Headaches are one of the top five health problems in childhood, with over half of children and adolescents developing headaches at some point. Here are some things that every parent should know in order to help their child, and to help determine when it’s time to see your doctor.
1. What’s causing my child’s headache?
Headaches can be caused by a wide variety of factors. The most common triggers include stress or anxiety, lack of sleep, heat, and screen time, specifically video games. Other triggers include bright lights or glare, vision trouble or eye strain, high altitude, menstruation, medication, fasting, dehydration, certain foods (like chocolate, sugar or smoked meats), caffeine and lack of exercise. With all of these possible causes, it is easy to see how headaches can be a regular occurrence for kids, especially in the time of distance learning.
2. What type of headache does my child have?
The first thing to do is to try to determine what type of headache the child has and what could be triggering them. Keep a headache journal, writing down the time of day, intensity, and quality of the headache (pounding, squeezing, pulsating, etc.) along with the other possible contributory factors. Did your child get enough sleep the night before? What did they eat that day? What made the headache better? If a pattern or a specific trigger emerges, future headaches can often be avoided. This information can also be greatly helpful in determining whether a child has a tension headache versus a migraine headache, and can help guide prevention and treatment.
3. Is my child having a migraine?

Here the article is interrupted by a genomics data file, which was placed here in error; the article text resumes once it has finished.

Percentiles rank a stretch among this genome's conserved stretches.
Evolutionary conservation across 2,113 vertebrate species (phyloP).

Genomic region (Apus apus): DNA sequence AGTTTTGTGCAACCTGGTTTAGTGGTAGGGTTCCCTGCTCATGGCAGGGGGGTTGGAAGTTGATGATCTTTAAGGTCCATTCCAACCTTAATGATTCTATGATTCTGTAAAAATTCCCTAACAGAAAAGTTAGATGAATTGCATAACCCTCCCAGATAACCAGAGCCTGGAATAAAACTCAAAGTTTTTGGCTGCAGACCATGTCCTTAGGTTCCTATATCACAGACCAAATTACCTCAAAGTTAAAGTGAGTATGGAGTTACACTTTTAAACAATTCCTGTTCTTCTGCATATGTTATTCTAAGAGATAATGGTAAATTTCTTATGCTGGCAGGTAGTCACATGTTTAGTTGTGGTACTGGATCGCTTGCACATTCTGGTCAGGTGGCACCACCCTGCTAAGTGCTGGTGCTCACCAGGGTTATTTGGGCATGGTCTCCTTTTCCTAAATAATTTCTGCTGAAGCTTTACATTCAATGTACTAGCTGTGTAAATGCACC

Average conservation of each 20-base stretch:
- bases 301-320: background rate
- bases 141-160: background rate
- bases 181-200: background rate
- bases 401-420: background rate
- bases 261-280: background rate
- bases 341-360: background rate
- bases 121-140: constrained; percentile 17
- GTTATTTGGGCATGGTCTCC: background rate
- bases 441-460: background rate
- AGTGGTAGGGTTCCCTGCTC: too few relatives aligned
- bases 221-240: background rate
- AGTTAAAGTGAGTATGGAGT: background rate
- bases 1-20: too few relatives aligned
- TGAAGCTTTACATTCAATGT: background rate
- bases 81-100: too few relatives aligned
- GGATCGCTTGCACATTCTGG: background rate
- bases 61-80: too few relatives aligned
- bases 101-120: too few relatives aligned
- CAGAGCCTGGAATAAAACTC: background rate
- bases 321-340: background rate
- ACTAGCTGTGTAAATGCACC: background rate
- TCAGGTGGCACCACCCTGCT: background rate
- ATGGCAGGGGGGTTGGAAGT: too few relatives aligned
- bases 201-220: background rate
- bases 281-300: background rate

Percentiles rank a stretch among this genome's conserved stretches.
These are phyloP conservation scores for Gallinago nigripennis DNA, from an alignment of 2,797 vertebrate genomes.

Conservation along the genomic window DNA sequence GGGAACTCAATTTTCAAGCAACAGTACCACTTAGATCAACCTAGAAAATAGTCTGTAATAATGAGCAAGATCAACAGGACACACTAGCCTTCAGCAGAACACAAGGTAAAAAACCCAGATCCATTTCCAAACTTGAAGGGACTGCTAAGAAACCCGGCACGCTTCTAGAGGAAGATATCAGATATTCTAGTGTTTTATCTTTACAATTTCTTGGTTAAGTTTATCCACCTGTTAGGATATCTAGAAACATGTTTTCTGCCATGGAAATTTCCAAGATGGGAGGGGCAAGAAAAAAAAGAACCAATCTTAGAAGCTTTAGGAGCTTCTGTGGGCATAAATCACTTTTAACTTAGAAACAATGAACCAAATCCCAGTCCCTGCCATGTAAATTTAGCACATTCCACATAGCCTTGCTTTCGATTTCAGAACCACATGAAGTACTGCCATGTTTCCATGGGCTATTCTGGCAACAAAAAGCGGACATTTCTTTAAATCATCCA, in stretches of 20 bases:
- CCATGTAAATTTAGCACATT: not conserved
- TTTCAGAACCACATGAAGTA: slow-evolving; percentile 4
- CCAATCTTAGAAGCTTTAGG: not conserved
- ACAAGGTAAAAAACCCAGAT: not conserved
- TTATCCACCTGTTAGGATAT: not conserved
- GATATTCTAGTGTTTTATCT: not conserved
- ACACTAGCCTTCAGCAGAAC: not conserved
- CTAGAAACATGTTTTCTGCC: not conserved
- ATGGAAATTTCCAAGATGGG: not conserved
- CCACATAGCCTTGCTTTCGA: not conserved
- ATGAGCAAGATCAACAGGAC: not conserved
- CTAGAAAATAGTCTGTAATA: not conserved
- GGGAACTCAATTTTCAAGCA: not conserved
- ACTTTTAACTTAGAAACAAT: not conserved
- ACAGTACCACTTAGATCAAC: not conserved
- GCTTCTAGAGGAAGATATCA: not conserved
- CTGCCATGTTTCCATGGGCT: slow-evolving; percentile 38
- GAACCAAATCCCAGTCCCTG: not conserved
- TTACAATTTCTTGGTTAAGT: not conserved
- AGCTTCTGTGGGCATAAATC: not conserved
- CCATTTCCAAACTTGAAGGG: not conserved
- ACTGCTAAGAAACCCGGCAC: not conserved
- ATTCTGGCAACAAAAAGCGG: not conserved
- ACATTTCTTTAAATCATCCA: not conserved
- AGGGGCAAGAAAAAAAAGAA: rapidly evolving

Migraine headaches can run in families, but children can have different features. Like adults, migraine headaches in children feature a pulsating quality, they are aggravated by routine activity, and include nausea or vomiting, and sensitivity to light or sounds. Some adults will experience visual changes called an “aura” before a migraine but for children, the preceding signs are more commonly fatigue, mood changes, neck pain or stiffness, and scalp tenderness.
4. What can I do to help my child avoid headaches?
If headaches can be prevented by avoiding the child’s triggers, that is certainly ideal. For example, if the child’s trigger is fasting or dehydration, making sure that they always have a backup snack and a water bottle available can be very helpful. When a headache happens, it’s important to give pain medication as soon as the headache becomes noticeable – the bigger the headache, the longer it takes for the child to feel better, even with the proper medication. Lifestyle modifications can also reduce headache burden. Sleep hygiene, daily exercise, stress reduction, and avoiding dehydration can all be helpful. Visit our blog post on preventing headaches for more information.
5. When should we see our CPCMG provider about my child’s headaches?
Red flags are a sudden headache that is maximal at onset (called a “thunderclap headache”), a quickly worsening headache type (ex. going from once a month to daily), headaches that only occur in certain positions, and headaches that are worst in the middle of the night or first thing in the morning. Headaches triggered by cough or Valsalva maneuvers (like pooping) or are accompanied by infections symptoms, such as fever, ear pain, stiff neck, or sinus congestion, should also be evaluated by your CPCMG provider. It’s important to know that less than 1% of brain abnormalities in patients present with chronic headache as the only symptom, but if in doubt make an appointment with your CPCMG provider and bring your headache journal with you.